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The Rain Heron (Robbie Arnott, Text)

Ren has retreated from the world. After the country is torn apart by a coup, she hides herself away on a mountain, barely seeing another living soul beyond the animals she hunts in order to survive and the man from the village who she sometimes trades with. Over the years she finds not peace, but an equilibrium—until the day the soldiers come to hunt down a creature that surely can’t exist. The Rain Heron is a beautifully told story in four parts, in which the line between reality and myth is impossible to draw. As in his debut novel, Flames, Robbie Arnott writes characters—human and animal alike—that you invest in rapidly, making the twists and turns in their stories feel that much more personal and at times shocking. We don’t see the war directly. Instead we feel its effects through the intimately realised characters, and the way their lives have been redirected and tainted. Arnott expertly navigates the fraught relationships between humans and the natural world, and paints shades of grey into moments that for a lesser writer would be purely black and white. This is a book that is not only a compelling, original read, but one that delivers hard truths that urgently need to be heard.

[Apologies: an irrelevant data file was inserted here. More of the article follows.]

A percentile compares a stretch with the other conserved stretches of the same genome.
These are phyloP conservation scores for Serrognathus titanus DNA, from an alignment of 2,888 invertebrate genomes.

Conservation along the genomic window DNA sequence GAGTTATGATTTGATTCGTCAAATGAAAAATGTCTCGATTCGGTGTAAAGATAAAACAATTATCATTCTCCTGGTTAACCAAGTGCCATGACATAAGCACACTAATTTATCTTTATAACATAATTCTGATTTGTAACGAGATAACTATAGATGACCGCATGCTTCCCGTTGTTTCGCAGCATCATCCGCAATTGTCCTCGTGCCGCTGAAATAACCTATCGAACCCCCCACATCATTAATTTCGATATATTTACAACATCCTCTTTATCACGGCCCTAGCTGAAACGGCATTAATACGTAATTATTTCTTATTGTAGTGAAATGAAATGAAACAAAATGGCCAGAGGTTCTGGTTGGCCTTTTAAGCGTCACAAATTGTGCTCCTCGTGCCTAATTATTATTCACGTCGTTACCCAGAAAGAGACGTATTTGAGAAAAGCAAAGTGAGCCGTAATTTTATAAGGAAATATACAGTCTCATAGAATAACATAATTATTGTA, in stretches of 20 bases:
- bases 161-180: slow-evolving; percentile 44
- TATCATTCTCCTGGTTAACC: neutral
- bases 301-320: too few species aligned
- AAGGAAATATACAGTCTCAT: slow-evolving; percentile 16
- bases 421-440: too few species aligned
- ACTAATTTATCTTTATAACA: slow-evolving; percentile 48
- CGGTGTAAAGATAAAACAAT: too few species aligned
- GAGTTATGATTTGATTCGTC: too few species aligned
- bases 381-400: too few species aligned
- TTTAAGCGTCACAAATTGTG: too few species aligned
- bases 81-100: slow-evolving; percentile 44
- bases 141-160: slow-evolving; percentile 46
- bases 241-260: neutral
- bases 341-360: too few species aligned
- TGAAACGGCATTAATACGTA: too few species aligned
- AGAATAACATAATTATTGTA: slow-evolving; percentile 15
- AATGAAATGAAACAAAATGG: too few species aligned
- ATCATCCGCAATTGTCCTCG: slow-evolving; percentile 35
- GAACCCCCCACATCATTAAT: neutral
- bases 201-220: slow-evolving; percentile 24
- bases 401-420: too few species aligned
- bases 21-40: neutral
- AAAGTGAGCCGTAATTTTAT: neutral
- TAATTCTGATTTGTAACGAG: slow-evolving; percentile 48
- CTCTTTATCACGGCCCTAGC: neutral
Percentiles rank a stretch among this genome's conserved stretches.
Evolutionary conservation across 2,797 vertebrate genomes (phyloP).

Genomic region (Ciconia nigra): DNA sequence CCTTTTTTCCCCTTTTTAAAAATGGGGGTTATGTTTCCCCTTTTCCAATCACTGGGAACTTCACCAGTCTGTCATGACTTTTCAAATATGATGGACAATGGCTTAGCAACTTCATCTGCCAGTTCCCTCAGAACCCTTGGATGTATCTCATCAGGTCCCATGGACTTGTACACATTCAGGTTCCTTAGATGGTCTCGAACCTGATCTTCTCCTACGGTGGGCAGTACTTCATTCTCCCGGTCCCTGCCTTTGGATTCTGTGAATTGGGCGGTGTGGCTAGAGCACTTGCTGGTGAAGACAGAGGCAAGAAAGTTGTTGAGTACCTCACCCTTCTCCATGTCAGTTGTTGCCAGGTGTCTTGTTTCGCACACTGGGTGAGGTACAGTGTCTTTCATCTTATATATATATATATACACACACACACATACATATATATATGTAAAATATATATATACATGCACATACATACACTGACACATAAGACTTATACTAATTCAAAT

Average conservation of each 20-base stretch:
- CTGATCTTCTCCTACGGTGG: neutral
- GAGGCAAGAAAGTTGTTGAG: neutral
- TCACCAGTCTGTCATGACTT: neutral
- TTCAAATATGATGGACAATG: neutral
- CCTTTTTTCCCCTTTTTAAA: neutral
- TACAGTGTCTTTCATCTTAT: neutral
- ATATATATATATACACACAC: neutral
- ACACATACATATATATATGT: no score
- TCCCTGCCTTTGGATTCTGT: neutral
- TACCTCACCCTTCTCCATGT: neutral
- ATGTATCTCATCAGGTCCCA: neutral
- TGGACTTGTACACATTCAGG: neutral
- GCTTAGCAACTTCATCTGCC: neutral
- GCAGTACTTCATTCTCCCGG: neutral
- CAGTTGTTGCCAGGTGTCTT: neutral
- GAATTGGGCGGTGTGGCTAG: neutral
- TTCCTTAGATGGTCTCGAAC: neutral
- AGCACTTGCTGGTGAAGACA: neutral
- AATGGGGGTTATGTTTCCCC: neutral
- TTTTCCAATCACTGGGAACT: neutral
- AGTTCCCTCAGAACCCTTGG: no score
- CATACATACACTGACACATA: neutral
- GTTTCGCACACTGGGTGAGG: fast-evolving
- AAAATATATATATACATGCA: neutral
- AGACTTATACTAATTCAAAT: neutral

Elizabeth Flux is a freelance writer and editor

 

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